E3 has always been a real highlight. Traditionally, it’s a time where all the big names roll out their most anticipated releases, as well as plenty of surprises to keep fans happy. I have fond memories of many presentations over the years, such as getting told we are all awesome by Keanu Reeves, a stage invasion led by the Just Dance panda, or pretty much any occasion when Reggie was on stage, which all really added something a little special to the show.
However, over the last few years there have been rumours that E3 would cease altogether. Despite remaining a regular fixture after surviving much uncertainty, the Coronavirus pandemic has come along to throw a fairly hefty spanner into the works. In fact, it caused 2020’s event to be cancelled altogether. If nothing else, it has accelerated the shift to developers updating fans directly as and when they have announcements to share, instead of waiting for E3 to deliver a showstopping on-stage presentation.
Sony’s absence from E3 for the last few years is the best example of this. Nintendo have also been blazing this path, with their regular Nintendo Direct presentations replacing any sort of on-stage presence at the event. However, so far they have continued to stream their presentation as part of the E3 schedule, unlike Sony and EA whose briefings are set to follow.
Indeed, 2021 has seen a fairly muted build-up in terms of hype, with opinion around the event seriously polarised. Coronavirus has inevitably caused many delays to upcoming games, causing much speculation that this year’s expo would be a dud, with very little in the way of announcements.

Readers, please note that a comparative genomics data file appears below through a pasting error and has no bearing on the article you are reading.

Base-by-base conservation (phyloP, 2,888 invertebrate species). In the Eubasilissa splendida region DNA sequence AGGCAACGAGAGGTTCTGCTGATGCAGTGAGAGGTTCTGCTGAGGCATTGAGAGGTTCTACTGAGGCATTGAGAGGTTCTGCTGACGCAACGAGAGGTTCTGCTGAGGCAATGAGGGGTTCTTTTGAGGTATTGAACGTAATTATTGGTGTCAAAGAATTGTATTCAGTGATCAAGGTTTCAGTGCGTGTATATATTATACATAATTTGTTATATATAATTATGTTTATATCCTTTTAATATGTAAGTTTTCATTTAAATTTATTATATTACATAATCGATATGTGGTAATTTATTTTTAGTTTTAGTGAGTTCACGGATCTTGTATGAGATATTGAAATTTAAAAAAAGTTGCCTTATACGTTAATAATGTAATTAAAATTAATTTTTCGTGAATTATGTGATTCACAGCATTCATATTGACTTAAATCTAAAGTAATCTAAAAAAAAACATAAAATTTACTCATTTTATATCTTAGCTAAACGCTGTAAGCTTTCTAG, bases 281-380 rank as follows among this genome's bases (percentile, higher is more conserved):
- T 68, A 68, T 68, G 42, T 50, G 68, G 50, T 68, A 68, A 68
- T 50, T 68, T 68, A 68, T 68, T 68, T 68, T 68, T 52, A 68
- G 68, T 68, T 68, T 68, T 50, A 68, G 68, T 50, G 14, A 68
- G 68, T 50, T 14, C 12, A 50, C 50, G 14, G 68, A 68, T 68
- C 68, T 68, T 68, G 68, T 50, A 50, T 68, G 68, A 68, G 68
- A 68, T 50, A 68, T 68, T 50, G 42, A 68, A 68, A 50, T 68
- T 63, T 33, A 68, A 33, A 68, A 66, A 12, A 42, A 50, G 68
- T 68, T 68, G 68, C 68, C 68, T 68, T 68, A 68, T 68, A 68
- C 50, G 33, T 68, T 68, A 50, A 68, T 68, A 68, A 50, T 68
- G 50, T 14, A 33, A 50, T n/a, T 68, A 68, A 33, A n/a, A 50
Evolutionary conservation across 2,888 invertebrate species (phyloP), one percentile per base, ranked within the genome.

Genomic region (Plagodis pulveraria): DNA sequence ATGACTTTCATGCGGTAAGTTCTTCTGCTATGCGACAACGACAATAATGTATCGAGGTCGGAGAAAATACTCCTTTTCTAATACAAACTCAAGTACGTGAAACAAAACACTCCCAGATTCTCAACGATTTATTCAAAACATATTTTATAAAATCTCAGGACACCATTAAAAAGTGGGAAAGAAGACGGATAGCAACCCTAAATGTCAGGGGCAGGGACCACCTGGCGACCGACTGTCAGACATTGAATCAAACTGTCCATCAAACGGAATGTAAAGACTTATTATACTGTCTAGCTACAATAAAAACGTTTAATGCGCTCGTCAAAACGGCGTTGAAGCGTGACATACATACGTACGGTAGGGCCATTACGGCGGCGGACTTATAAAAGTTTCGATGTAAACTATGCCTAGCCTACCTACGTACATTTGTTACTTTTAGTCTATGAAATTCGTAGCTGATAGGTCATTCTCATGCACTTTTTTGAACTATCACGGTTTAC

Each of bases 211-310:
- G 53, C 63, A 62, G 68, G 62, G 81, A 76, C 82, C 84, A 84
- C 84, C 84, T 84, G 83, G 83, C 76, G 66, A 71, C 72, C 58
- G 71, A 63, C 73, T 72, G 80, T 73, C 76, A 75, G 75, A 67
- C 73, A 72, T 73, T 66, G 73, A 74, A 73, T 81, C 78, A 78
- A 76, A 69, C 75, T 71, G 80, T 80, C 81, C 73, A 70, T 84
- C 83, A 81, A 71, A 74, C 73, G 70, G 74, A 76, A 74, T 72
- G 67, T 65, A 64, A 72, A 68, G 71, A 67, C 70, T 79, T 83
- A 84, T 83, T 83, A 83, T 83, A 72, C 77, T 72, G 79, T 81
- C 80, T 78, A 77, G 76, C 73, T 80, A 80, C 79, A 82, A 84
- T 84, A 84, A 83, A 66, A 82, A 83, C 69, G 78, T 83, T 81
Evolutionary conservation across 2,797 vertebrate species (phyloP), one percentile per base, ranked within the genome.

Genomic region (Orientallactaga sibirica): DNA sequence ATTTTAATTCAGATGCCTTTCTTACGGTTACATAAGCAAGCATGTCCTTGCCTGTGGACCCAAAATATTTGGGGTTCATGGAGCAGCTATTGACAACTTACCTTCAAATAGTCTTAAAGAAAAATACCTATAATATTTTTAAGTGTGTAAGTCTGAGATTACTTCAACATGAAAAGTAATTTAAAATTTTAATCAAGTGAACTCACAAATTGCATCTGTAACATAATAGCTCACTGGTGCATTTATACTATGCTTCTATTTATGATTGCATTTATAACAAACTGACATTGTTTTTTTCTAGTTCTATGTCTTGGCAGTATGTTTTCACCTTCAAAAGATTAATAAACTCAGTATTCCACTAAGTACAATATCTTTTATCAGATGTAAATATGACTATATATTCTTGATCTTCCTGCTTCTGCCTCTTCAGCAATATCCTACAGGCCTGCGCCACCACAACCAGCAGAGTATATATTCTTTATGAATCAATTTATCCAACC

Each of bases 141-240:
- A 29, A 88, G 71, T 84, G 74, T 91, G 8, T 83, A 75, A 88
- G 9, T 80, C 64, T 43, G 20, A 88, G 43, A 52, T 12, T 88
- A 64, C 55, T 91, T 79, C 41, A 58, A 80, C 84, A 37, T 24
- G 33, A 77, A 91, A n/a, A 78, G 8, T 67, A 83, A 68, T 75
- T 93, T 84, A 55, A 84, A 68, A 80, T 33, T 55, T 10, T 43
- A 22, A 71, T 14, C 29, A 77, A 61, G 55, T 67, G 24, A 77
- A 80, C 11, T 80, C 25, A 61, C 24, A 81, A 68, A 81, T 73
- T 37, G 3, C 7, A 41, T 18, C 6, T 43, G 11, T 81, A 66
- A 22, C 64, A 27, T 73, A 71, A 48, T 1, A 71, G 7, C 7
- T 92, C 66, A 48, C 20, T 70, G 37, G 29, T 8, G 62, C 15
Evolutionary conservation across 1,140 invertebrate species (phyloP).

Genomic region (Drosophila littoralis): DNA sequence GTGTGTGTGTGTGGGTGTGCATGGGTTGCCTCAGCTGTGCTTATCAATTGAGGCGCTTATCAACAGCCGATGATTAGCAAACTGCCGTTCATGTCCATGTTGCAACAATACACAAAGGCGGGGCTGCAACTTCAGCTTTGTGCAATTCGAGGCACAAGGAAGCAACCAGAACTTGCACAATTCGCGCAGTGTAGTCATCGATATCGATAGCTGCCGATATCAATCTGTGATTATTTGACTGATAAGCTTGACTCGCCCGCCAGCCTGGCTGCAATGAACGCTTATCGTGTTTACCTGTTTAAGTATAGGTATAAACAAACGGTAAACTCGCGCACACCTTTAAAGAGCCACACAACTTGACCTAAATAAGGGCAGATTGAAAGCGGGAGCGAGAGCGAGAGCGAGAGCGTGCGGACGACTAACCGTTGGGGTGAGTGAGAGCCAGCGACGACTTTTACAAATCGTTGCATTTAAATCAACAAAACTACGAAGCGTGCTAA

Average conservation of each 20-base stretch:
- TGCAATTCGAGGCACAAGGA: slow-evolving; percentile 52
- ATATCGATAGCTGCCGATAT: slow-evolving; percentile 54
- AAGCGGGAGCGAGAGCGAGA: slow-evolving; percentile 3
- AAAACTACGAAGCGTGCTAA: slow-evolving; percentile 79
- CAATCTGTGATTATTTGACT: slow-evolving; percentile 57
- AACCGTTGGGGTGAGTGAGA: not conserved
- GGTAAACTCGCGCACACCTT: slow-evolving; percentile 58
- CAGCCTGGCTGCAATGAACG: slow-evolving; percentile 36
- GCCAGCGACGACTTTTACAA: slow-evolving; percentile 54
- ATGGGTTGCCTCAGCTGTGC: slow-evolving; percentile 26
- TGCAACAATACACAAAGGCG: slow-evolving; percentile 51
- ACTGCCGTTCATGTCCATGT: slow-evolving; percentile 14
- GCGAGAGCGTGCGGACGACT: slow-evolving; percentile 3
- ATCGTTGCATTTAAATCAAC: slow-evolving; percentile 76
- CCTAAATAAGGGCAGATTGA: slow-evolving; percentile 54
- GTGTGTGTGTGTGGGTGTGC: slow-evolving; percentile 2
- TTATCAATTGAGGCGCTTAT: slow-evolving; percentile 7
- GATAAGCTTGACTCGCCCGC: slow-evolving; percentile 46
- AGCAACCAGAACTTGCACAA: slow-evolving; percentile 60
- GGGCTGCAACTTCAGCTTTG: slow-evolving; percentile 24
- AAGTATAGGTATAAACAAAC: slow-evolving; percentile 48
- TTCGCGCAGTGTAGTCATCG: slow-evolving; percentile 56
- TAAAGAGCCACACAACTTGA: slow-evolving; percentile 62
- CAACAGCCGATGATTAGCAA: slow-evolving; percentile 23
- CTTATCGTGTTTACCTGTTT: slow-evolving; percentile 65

My favourite part of E3 has always been the unknown. You could pretty much guarantee there would be surprises from everyone attending, leading to some amazing moments. Reveals such as Metroid Prime 4, Half-Life 2 and BioShock Infinite over the years have given fans plenty to talk about and look forward to.
Unfortunately this is happening less and less. We live in an era where updates come little and often in the form of developer streams, and games are continually getting delayed. This is most obviously due to Coronavirus but quite possibly affected by the chaos that engulfed the launch of Cyberpunk 2077, which over many years had snowballed into one of the most hotly anticipated releases of all time.
E3 also has more competition than ever these days. Veteran games journalist Geoff Keighley has taken the helm of the Summer Games Fest, Opening Night Live (which kicks off the Gamescom event) and The Game Awards (which has grown into a huge occasion to not only celebrate those in the industry, but to deliver huge announcements also). Where there was once one main focal point for announcements, they are now spread across numerous events which naturally diminishes the impact of E3. I don’t believe this is bad for the industry, but it does mean that we all need to adjust our expectations of E3 going forward.
If you are brave enough to delve into social media on a regular basis, you’ll more than likely see many claim this E3 was “the worst ever” (I’ve cleaned that up a bit for you). Another common accusation is that there are no games coming out, with many citing announcements they wanted but didn’t get. Of course, this claim is absolute nonsense.